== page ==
I've told Mark Zuckerberg directly that when we gather groups of people who are not vaccinated and we ask them, why aren't you vaccinated, and they tell us things that are wrong, tell us things that are untrue, and we ask them where they've heard that, the most common answer is Facebook. — Ron Klain, Biden's chief of staff
I've told Mark Zuckerberg directly that when we gather groups of people who are not vaccinated and we ask them, why aren't you vaccinated, and they tell us things that are wrong, tell us things that are untrue, and we ask them where they've heard that, the most common answer is Facebook. — Ron Klain, Biden's chief of staff
White House prepares to fight back in the Covid vaccine disinformation war
Officials are wary of taking steps that could alienate Republicans further and generate more skepticism of vaccines that health experts uniformly say is safe. And Biden has acknowledged openly that neither he nor his administration is the best positioned to convince Republicans to get the shot, pointing instead to local physicians, pharmacists or clergy members as more trusted messengers.

A senior administration official said a decision had been made to take a harder edge against the disinformation, with plans in the coming days to call out Republican elected officials and specific social media platforms.

"We are seeing the impact of the disinformation," a senior administration official said, who acknowledged the difficult balance the West Wing was trying to strike by injecting the President into the fray.

Yet the White House is watching with concern as geographic gaps begin opening between places with higher vaccination rates and those where relatively few people have received shots. For Biden and his aides, reality is setting in that getting the entire country vaccinated will be the work of his entire presidency -- and that pockets of the nation where vaccination rates remain low will continue to suffer outbreaks that hamper the nationwide recovery effort.

Highly politicized and rife with misinformation, the debate over vaccines presents an enduring challenge for Biden even as he heralds the overall trajectory of the pandemic.

,,, The divide between vaccinated and unvaccinated has begun to break along political lines, with Democratic-leaning areas ahead of Republican ones in vaccination rates. Officials attribute part of the reason for the discrepancies to messages repeated in conservative media that question why people need the vaccine and that Biden's attempts to get the country vaccinated amount to government overreach.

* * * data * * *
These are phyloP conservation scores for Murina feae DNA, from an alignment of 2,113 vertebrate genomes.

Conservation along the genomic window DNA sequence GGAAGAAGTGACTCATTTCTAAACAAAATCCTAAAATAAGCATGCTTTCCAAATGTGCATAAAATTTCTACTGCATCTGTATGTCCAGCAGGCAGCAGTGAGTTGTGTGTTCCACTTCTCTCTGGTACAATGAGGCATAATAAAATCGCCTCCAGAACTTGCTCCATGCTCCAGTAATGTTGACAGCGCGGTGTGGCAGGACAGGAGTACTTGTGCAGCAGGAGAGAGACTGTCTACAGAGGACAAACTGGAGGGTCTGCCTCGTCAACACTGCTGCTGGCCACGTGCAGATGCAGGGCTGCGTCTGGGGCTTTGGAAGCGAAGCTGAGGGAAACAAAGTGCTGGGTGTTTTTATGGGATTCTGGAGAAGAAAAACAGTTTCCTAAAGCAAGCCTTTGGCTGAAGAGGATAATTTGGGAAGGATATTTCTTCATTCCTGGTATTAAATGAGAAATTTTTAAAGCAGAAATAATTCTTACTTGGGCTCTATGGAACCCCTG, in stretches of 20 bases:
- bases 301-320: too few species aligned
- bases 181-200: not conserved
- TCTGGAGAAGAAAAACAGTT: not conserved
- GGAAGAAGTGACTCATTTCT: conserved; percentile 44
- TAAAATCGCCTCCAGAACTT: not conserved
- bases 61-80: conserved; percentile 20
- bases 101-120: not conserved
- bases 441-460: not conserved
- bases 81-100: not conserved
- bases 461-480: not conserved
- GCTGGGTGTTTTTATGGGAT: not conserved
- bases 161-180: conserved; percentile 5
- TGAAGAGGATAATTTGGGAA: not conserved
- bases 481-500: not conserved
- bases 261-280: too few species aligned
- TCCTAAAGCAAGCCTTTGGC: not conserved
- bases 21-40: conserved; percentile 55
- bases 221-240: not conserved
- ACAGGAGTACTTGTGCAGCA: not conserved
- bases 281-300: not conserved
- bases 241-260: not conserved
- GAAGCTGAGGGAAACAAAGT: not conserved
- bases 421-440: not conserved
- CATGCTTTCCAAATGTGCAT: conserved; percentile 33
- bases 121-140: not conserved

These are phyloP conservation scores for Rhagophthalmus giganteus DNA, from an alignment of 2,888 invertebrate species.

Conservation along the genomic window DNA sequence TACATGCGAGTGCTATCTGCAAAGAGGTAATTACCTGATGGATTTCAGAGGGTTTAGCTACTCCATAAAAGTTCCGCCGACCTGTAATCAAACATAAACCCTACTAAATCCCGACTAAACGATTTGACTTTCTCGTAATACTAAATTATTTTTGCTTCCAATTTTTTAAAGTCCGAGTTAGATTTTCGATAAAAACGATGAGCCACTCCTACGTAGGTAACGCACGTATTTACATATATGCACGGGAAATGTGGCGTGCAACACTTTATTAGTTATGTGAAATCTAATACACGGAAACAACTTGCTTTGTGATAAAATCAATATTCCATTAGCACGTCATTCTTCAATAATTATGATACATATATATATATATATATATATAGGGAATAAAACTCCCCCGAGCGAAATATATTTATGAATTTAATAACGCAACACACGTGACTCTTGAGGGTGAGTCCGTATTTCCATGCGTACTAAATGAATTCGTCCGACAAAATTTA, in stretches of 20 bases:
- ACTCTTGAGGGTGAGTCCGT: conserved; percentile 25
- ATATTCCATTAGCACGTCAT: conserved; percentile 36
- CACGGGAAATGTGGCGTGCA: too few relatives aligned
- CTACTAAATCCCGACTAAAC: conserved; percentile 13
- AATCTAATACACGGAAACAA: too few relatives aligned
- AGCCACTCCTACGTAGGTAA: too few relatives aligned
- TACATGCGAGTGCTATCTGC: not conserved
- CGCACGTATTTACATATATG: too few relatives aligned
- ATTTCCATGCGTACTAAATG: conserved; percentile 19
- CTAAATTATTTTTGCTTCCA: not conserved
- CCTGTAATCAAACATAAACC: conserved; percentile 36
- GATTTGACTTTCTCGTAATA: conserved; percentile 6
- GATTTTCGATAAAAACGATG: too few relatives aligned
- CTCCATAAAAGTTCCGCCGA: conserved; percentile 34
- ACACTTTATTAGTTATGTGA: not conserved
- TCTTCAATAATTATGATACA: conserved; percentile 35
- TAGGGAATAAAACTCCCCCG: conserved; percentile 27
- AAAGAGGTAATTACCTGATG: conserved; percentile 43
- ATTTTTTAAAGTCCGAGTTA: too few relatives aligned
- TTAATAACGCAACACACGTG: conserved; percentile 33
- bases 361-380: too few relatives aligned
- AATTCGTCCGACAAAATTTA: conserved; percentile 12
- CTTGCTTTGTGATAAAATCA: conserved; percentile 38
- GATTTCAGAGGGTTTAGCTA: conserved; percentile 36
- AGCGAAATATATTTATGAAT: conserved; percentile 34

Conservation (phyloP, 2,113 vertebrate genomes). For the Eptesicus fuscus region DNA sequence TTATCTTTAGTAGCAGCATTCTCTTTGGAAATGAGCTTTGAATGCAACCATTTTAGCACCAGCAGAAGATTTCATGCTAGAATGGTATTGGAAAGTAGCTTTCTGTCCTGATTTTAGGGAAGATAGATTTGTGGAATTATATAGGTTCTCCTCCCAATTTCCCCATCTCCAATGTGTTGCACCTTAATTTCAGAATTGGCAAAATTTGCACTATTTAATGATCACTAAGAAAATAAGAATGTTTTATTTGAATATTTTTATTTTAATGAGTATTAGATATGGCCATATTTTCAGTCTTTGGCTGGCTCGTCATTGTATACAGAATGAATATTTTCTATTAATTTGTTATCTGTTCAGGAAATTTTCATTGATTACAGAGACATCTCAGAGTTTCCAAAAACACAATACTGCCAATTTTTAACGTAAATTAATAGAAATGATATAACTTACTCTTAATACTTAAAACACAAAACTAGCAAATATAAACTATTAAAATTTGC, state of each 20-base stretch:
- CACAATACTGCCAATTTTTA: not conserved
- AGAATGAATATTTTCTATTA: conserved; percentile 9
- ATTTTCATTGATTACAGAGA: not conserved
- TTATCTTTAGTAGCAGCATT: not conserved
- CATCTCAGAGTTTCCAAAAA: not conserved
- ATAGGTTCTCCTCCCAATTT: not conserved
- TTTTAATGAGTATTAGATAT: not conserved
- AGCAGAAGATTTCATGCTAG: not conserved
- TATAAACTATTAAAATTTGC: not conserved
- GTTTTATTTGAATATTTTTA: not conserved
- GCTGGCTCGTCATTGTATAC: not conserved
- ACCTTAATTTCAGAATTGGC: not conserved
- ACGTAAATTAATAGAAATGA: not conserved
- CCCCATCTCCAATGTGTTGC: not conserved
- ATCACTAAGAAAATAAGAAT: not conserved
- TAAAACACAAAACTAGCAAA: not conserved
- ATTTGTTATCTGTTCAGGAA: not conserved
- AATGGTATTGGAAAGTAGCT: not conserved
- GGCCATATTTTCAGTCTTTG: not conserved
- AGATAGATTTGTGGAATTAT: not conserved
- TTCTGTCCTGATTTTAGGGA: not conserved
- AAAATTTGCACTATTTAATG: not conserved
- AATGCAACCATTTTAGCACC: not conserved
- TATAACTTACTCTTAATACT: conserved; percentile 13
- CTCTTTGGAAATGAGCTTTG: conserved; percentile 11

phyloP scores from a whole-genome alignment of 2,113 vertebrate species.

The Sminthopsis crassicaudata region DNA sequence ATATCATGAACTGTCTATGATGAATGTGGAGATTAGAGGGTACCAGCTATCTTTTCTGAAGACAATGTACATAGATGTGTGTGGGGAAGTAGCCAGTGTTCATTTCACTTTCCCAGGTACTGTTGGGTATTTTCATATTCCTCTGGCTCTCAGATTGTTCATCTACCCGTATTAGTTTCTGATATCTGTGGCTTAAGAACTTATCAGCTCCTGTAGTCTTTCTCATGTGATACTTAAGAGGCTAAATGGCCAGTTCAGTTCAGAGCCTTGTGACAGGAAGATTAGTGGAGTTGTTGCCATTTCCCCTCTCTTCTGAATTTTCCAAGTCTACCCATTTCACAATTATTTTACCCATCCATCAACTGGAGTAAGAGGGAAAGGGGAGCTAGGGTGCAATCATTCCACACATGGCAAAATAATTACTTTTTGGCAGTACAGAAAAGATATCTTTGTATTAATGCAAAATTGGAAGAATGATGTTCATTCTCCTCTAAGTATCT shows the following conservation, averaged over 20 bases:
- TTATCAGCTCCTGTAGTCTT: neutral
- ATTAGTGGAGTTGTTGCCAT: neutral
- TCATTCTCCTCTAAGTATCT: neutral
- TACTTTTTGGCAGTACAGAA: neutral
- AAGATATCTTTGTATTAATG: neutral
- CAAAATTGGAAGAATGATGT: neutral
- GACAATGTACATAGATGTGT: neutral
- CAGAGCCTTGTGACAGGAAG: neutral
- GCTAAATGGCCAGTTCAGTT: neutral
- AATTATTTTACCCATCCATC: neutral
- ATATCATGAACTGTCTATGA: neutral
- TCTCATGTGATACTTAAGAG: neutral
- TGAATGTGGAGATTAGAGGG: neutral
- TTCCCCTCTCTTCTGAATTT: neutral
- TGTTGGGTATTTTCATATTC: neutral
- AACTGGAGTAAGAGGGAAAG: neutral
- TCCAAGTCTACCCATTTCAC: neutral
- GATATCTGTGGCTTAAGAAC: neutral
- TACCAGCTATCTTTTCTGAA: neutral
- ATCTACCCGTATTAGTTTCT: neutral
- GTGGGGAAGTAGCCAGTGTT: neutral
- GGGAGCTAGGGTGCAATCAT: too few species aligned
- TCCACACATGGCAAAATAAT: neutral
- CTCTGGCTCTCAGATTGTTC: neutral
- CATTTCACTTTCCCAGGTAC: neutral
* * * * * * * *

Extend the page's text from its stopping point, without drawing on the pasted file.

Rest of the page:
Already, some of Biden's aides have begun taking a more assertive stance against Republicans who question the President's efforts to deliver vaccines to every American. Federal health officials -- including Dr. Anthony Fauci, the nation's top infectious disease expert who has been vilified in conservative media -- have consistently insisted the vaccine be removed from politics.

Speaking in Detroit on Monday, Vice President Kamala Harris encouraged a crowd of health workers to rebut falsehoods that have been spread about the vaccine.

"We got to get the facts out, because sadly there's a lot of misinformation," Harris said in her remarks on Monday. "So, let's know what it is, and let's talk to our neighbors and our friends and say, 'Here, let me tell you about the facts.'"

... "The failure to provide accurate public health information, including the efficacy of vaccines and the accessibility of them to people across the country, including South Carolina, is literally killing people," press secretary Jen Psaki said last week, responding to criticism from Republican South Carolina Gov. Henry McMaster over Biden's efforts to get more Americans shots.

It's not just voices on conservative outlets. The White House is also wrestling with how to combat vaccine misinformation on large social media platforms. In May, Biden's chief of staff, Ron Klain, confronted Facebook's Mark Zuckerberg about vaccine misconceptions he said stemmed from "postings on Facebook."

"I've told Mark Zuckerberg directly that when we gather groups of people who are not vaccinated and we ask them, why aren't you vaccinated, and they tell us things that are wrong, tell us things that are untrue, and we ask them where they've heard that, the most common answer is Facebook," Klain told The New York Times.

... Administration officials have been quick to tamp down on talk of federal vaccine mandates, suggesting it isn't within their purview to require Americans to receive the shots. And over previous months, they have declined to engage with more extreme Republican lawmakers — including Georgia Rep. Marjorie Taylor Greene — who have espoused falsehoods about the vaccine.


Now that vaccination rates have slowed, however, officials said the damaging effects of that kind of rhetoric had become clearer. Even the stark current reality being highlighted by officials — that nearly all hospitalizations and deaths are now among the unvaccinated — may not be enough to convince those who have already decided against it.
Read the full article: https://www.cnn.com/2021/07/14/politics/white-house-covid-disinformation-fight/index.html